The old flood lock is to the left of the island which is now studded with new trees.DSCF5203

Knostrop Falls Lock is the first of the large locks coming downstream out of Leeds, and a single narrowboat looks lost in a chamber that will take nine or ten.

New weirs and a footbridge alongside the lockDSCF5205

Mags coming in to pick me up.

Two and a half miles of easy cruising take us past the Thwaite Mills Industrial Museum with it’s busy moorings…

…and under the A1/M1 link road

Into Fishpond Lock
I couldn’t get the gates to open for a start, but going to the bottom end, dropping a foot of water out and then refilling it seemed to sort out the interlocks.

Coming in to moor above Woodlesford Lock, about a mile further on.DSCF5214

I reckon we’ll be here for the weekend unless anything changes. We’ve time to kill; we’re not due at Keadby Lock for penning out onto the tidal Trent until January 12th. Before then the tide times don’t fit into the daylight window. We could go upstream against the tide, but if there’s a lot of fresh coming down it’s a hard slog to Torksey. Better to wait and run with the flood.

Locks 4, miles 5½

Thursday, December 27, 2018

Another day, another set of staircase locks…

We dropped down into Leeds today, a long day by our standards, about 4¼ hours. It’s not the distance, it's the locks that take the time. Two triple staircases, one double and four singles.

Yesterday we moved through Rodley passing 4 swing bridges, to moor at the top of Newlay Locks so we were ready for the CRT chap this morning.

A gloomy sort of day…

Rodley Swing Bridge.

Lots of people taking advantage of the dry day were up and down the towpath.

Boats on the moorings near Newlay include one with a heroic history.DSCF5133
Abbey Pride was one of the “Little Ships” that crossed the channel to rescue the remains of the British Expeditionary Force and French and Belgian forces as part of Operation Dynamo.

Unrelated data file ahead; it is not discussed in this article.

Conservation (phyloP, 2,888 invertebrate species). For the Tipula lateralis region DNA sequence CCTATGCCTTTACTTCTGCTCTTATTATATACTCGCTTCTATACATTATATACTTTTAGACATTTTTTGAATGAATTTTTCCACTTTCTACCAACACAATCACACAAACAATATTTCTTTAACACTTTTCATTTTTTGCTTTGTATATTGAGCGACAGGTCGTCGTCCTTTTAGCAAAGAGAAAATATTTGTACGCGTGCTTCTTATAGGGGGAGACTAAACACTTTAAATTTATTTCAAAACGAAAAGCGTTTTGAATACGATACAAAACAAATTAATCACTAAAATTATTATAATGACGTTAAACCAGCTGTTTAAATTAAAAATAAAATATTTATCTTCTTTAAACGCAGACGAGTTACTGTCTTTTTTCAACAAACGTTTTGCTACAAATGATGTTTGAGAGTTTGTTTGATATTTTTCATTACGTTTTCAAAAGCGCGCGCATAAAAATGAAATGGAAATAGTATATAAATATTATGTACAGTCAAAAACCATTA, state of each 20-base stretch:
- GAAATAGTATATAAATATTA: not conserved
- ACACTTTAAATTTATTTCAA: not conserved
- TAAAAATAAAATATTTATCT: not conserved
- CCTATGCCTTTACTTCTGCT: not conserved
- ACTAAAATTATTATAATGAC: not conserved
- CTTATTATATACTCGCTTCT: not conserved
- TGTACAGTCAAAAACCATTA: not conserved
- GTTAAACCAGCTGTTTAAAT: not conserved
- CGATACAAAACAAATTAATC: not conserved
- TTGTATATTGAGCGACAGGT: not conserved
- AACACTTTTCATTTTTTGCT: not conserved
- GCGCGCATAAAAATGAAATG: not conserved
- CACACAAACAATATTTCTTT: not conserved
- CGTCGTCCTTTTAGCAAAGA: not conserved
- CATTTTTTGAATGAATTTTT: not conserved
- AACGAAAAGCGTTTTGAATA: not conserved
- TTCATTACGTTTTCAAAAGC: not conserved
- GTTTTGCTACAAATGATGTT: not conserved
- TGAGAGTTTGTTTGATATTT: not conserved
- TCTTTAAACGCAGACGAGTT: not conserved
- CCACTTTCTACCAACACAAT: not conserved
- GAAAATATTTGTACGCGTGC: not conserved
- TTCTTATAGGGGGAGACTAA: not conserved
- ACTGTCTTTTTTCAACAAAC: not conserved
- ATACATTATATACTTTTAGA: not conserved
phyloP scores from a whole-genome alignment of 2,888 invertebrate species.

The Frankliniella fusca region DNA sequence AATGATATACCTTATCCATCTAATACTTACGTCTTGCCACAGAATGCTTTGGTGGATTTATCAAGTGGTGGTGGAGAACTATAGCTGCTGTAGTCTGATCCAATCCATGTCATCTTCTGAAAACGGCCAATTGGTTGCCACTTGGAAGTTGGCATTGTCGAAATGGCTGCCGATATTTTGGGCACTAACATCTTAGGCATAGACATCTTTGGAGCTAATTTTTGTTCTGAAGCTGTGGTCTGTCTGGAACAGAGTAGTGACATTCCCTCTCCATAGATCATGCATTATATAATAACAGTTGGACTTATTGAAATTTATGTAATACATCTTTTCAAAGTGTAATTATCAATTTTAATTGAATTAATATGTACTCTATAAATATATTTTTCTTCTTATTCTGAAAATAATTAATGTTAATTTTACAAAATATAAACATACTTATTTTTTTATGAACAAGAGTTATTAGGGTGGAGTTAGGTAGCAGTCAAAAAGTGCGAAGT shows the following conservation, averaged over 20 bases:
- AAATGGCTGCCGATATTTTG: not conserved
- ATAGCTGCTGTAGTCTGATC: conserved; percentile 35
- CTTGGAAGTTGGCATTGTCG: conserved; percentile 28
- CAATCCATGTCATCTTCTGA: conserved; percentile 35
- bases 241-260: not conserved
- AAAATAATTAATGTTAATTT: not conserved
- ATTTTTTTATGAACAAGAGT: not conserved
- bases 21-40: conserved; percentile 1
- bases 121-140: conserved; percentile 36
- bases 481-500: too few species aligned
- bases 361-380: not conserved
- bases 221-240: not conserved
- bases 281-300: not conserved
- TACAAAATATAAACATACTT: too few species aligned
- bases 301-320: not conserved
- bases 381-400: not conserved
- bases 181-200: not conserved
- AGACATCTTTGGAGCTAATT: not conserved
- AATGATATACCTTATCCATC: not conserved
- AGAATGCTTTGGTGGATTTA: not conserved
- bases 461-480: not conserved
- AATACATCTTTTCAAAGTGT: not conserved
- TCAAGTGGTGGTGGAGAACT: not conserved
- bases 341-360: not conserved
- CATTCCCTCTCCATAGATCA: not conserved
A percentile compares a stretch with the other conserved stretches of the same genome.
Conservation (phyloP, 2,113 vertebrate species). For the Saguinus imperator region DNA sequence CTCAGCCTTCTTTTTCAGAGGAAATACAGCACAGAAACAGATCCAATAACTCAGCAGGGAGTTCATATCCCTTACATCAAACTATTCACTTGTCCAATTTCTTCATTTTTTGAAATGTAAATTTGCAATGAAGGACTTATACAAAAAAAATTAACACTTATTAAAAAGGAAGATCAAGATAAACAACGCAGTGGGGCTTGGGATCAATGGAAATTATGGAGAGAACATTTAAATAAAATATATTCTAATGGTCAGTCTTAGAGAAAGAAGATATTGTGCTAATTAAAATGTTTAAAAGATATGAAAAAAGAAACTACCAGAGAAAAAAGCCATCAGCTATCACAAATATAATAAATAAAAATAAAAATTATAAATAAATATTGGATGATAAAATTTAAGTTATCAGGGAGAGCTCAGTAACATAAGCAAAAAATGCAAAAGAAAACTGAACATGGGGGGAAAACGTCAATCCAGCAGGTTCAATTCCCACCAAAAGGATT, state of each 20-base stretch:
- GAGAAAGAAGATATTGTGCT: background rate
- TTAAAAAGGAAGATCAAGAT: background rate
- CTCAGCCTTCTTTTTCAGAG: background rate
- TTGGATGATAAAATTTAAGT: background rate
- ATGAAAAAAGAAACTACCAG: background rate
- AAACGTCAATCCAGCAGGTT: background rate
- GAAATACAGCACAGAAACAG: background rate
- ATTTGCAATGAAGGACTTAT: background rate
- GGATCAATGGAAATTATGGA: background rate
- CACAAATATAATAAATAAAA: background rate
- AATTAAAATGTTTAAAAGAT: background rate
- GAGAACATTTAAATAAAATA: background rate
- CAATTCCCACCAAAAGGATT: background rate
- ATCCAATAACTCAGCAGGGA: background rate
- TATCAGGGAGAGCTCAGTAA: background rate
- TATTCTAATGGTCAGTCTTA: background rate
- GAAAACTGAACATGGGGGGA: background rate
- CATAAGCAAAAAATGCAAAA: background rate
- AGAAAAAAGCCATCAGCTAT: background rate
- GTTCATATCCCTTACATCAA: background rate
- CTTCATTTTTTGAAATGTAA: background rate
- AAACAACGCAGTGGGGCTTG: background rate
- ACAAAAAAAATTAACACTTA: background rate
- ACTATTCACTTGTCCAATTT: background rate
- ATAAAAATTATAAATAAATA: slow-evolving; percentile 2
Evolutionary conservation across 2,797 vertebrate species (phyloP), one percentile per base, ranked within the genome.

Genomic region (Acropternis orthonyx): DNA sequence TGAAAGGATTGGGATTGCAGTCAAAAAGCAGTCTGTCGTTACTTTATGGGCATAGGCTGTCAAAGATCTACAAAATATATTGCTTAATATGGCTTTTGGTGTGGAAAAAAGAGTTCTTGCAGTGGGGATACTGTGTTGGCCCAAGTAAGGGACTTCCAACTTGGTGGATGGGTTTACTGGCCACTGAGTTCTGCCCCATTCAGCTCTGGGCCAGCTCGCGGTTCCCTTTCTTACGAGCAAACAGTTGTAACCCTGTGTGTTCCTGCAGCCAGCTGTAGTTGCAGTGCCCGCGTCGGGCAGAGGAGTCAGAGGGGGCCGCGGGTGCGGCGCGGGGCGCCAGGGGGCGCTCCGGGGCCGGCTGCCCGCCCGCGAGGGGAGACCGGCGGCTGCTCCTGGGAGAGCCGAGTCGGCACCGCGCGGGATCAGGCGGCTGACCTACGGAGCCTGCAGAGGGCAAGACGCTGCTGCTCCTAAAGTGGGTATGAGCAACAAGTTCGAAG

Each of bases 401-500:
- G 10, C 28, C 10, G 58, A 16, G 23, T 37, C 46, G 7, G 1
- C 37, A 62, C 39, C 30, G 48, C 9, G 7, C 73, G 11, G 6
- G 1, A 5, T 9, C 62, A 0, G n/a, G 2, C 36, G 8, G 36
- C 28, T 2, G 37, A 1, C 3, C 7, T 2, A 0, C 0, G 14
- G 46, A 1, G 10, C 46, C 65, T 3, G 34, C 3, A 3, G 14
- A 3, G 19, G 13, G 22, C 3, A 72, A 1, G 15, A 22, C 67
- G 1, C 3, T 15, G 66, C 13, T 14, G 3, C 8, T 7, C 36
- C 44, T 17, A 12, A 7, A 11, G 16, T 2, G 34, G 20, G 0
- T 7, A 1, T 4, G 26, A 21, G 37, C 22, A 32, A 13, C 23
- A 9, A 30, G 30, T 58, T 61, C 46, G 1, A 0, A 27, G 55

Moored above Newlay Staircase Locks.
We moved down in the afternoon to avoid having to do the four bridges first thing this morning. The booking was for 09:00 so we’d have had to get going at a quarter to eight, in the dark! I wouldn’t recommend overnight mooring here in the summer though. To the right is Bramley Park, very popular with the residents of the housing estates which flank the canal. It can be very busy here in fine weather. Below the locks on the right is a meadow know locally as “Bramley Beach”, where the locals gather on warm evenings for barbecues and parties.

In Newlay Locks at 09:15.

In the wing-wall of the middle chamber there’s a series of holes in the pointing between the masonry blocks, each one surrounded by a mesh of cobwebs.

I’m only guessing, but I think it’s a wasp or hornet’s nest in the wall. The spiders have laid traps for those unfortunate insects that don’t make a clean entrance or exit.

Slightly leaky gates but not as bad as those at Bingley!

Below Newlay Locks, Darren the CRT man is just closing up behind us before setting off to meet us at Forge Three, half a mile further down.DSCF5141

“Bramley Beach” below the locks.

Darren dropped us down Forge Three, the second triple staircase, then we had another ½ mile to Kirkstall Lock where we met Darren for the final time. This top group of locks is padlocked to prevent tampering, so have to be booked in the winter.

Forge Three

Kirkstall Abbey, just visible through the mist hanging over the Aire ValleyDSCF5148

Waiting for Darren at Kirkstall Lock

The city starts to encroach upon the route of the canal below Kirkstall Lock.

Kirkstall Brewery, alongside the canal, is now student accommodation for Leeds University.DSCF5150 

There’s a 2½ mile break from the locks through Kirkstall and Armley, passing the Leeds Industrial Museum at Armley Mill

Lots of rivets hold Armley Railway Bridge together as it crosses the canal at an angle.DSCF5154


Built around 1846 by the Leeds and Bradford Railway, it later became part of the Midland Railway network. It used to carry four tracks, reduced to two during the Beeching cuts of the 1960s.

There’s a single lock at Spring Gardens, Oddies Double Staircase Locks, St Ann Ings Lock alongside the residential development of City Island, then finally Office Lock just above Granary Wharf. All within the last mile.

We saw this floating shed up at Skipton a couple of years ago…DSCF5160

Oddies Double Staircase, lots of water in the canal here.DSCF5161

St. Ann Ing Lock with the high-rise City Island on the left.

Looking over at the Aire.

Almost exactly three years ago the river rose to the underside of the suspension footbridge, overtopped the towpath wall and flooded the canal. We were moored in Granary Wharf at the time…

Mags coming out of Office Lock.

If it wasn’t for help from the group of spectators on the lockside, I’d never had got the bottom gates open. So much water is coming over the top gates that it wouldn’t quite make a level.

Moored up in Granary Wharf

We’ll decide tomorrow whether to drop down out of Leeds or take a day off. It was a heavy day today…
Locks 12, miles 7